Pyrography is an art form that involves decorating wood and other materials using a tool that burns directly into the surface. Using a variety of tips and applying different pressures lets you create a large range of tones and shades.
Since I was very young I’ve always had a keen interested in drawing. Alongside my illustrations I work predominantly in felt and up-cycled fabrics (you can see more of my creations at The Felt Room). Recently I’ve become fascinated with pyrography – burning patterns and illustrations into wood with a pen-like ‘drawing’ tool. I purchased my own pyrography tool online for around £20 just to have a go and see how inspiring it could be.
When Illustrating I usually work in pen and ink – Copic drawing pens and Bristol board drawing paper are my best friends! The paper is great to draw on and the pens are ideal for creating my illustrated artwork. Using the new pyrography tool I’ve attempted to move my unique paper based illustrations onto beautiful wood.
My first creation was tested on some wooden beads, I was hoping I could incorporate them into jewellery at some point in the future. This inspired me to put my charity shop hunting into practice and find some cool wooden objects that I could up-cycle. I found a wooden bowl that I sanded down a little as it was already varnished. My impatience led me to start too soon (before all of the varnish had been removed) and thus it was very hard to burn into.
I have added a picture of my first triumph on this page, an owl in a tree. Since having my daughter Annabelle my style has naturally veered towards children’s illustration. It lets my childhood ideas of the world come to fruition. I’ve found that I have a strange urge to draw mushroom houses! I’m sure this stems from weekend walks in the woods with ‘Mr Ammo’, discovering mushrooms and photographing them (hoping to find something edible…). I found a great little wooden trinket box in a charity shop and it called out to me. I now find myself looking at objects and wondering whether I could create an illustration on it? The trinket box is now sitting on my dresser with cute mushroom houses burnt into the lid.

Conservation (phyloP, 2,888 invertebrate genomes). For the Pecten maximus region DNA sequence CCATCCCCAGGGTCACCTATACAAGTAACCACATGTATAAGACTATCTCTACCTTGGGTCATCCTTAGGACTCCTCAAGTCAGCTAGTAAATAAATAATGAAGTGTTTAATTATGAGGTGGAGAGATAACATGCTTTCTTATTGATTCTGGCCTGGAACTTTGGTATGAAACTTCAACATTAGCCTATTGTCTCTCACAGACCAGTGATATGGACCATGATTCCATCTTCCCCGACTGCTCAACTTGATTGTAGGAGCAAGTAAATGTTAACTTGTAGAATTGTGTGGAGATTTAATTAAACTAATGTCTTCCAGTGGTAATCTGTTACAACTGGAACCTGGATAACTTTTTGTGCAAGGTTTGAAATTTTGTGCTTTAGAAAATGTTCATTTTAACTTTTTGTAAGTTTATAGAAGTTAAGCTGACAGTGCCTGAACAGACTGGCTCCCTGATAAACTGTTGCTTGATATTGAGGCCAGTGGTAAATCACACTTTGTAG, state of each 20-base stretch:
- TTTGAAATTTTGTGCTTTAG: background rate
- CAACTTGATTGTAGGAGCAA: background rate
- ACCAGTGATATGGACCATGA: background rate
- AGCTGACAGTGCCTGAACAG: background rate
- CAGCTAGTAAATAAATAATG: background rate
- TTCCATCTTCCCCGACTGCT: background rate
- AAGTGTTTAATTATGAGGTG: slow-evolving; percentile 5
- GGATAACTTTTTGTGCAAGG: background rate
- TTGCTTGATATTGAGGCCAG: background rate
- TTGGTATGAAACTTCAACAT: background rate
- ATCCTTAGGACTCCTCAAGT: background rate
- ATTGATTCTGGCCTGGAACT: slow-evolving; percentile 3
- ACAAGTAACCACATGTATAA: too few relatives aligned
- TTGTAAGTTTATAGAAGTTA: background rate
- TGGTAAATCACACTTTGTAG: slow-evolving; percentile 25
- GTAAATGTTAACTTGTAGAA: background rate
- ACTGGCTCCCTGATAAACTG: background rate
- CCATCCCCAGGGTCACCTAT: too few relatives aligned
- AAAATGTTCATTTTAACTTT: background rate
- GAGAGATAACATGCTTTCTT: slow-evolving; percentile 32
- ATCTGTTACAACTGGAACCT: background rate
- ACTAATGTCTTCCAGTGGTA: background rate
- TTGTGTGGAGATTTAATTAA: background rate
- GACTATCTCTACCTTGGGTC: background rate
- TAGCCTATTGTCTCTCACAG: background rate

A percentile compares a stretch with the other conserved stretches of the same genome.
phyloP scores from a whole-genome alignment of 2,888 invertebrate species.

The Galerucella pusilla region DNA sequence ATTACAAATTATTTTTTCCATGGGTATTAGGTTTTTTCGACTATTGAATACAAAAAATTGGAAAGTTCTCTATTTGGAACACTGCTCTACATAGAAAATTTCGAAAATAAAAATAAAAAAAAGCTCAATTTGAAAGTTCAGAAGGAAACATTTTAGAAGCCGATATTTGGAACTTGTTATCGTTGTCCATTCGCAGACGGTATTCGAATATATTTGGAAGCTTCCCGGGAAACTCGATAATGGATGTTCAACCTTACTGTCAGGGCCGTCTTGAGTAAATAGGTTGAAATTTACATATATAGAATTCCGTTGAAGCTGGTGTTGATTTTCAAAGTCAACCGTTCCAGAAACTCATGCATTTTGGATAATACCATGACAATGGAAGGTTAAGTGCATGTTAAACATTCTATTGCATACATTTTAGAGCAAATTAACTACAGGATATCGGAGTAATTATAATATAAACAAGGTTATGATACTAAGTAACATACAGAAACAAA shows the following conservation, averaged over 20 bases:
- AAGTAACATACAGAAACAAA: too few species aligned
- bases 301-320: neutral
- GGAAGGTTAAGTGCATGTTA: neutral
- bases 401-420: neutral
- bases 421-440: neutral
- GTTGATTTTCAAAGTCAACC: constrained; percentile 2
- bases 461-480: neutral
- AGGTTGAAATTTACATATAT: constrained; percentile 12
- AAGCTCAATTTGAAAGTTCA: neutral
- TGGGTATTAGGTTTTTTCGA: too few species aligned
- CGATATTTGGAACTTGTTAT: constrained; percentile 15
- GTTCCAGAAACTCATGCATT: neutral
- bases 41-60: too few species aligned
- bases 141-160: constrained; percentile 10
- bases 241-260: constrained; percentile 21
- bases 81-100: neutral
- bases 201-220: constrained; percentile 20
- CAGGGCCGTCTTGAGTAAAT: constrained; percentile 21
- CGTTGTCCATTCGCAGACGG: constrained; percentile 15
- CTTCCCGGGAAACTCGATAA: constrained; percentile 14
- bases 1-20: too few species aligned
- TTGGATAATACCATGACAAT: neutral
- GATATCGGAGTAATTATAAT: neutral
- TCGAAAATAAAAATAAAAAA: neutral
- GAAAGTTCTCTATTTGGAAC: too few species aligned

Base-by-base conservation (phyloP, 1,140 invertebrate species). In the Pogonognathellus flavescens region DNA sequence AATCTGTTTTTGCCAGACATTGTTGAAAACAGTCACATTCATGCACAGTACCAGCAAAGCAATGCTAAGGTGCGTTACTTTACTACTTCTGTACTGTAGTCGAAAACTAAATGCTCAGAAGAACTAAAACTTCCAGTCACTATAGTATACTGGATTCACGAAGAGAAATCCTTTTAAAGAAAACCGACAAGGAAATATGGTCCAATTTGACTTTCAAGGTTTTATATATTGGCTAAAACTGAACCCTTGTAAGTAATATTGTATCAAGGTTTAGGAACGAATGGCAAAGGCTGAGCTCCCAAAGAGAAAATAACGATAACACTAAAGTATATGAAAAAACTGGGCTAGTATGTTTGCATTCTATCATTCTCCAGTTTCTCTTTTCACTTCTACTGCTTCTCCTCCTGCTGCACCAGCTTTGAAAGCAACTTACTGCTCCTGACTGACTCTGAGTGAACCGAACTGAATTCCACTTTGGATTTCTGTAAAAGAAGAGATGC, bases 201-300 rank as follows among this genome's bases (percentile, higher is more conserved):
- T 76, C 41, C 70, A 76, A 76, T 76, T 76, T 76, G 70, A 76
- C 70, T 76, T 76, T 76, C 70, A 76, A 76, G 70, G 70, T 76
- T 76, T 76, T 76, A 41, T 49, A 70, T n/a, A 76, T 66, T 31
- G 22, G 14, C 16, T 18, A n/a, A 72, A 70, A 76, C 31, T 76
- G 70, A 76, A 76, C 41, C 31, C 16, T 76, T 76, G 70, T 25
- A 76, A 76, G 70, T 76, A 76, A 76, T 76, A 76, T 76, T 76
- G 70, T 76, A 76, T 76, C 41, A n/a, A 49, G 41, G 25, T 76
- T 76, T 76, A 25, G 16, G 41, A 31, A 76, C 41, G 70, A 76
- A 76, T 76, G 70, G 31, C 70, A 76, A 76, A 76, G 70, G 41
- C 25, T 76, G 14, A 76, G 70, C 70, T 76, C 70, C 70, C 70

Earlier this year I took part in the inkgoodness beermat exhibition in London with a felt creation but I also wanted to showcase an example of my pyrography illustration too. I created ‘If you go down to the woods today’ to display at the event. This illustration was burnt into a kitchen chopping board (I’d love to add this artwork as a limited edition print in the Ammo shop at some point).
On recent shopping trip I found a great wooden musical box, circa 1920’s on a market stall. I was very tempted to buy it, but didn’t want to spoil it by burning into it. Some things are just not meant to be up-cycled.
There are many illustrators who create artwork that really inspires me. Taking those illustrations off of paper and using natural resources like wood to create and showcase your talent makes it even more interesting. I have recently been inspired by Tricia Newell, her work is amazing! The intricate detail used on her pieces of artwork are awe inspiring. I especially like her tree trunk slices such as ‘The Rhythm of Time‘, a very unique piece of work. I love the way she has incorporated the grain and form of the wood into the design.
I hope to continue working with wood so any feedback or advice I can get from fellow pyrographers would be great. If this post inspires you to create your own pyrographic artwork I’d love to see the results. I may write a follow up post featuring a selection of inspiring pyrography so send me links!